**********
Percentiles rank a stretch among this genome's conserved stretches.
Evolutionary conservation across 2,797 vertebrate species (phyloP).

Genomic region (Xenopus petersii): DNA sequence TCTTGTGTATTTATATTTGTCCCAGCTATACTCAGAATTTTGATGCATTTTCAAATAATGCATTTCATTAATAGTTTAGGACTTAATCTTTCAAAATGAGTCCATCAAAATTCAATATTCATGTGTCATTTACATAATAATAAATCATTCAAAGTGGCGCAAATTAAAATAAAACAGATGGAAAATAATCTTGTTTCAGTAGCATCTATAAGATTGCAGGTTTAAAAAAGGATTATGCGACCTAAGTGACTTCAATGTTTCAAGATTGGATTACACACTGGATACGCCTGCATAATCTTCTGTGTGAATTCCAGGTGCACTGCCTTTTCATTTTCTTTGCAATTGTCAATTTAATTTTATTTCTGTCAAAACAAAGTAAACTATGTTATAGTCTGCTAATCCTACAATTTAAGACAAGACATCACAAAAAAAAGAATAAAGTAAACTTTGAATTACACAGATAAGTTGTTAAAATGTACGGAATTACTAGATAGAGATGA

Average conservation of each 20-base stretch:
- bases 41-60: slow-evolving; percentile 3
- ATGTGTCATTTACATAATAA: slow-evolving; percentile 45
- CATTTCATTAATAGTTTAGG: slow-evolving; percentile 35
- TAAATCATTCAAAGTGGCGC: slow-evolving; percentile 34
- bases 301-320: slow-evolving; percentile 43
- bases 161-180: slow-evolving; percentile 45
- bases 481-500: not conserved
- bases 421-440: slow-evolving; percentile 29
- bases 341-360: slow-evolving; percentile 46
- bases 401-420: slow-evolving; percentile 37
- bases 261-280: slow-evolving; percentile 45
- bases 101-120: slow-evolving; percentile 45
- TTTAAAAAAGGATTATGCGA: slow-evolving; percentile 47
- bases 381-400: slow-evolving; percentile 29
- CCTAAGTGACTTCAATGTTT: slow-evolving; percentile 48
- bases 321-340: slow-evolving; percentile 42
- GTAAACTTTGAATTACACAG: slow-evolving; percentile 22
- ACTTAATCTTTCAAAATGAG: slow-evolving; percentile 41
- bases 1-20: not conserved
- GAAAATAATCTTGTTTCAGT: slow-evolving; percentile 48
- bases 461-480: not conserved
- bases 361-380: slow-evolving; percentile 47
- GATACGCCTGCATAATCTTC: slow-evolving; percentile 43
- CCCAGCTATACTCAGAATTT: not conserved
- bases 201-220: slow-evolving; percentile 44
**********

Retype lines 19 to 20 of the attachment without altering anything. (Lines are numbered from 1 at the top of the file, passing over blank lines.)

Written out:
- CCTAAGTGACTTCAATGTTT: slow-evolving; percentile 48
- bases 321-340: slow-evolving; percentile 42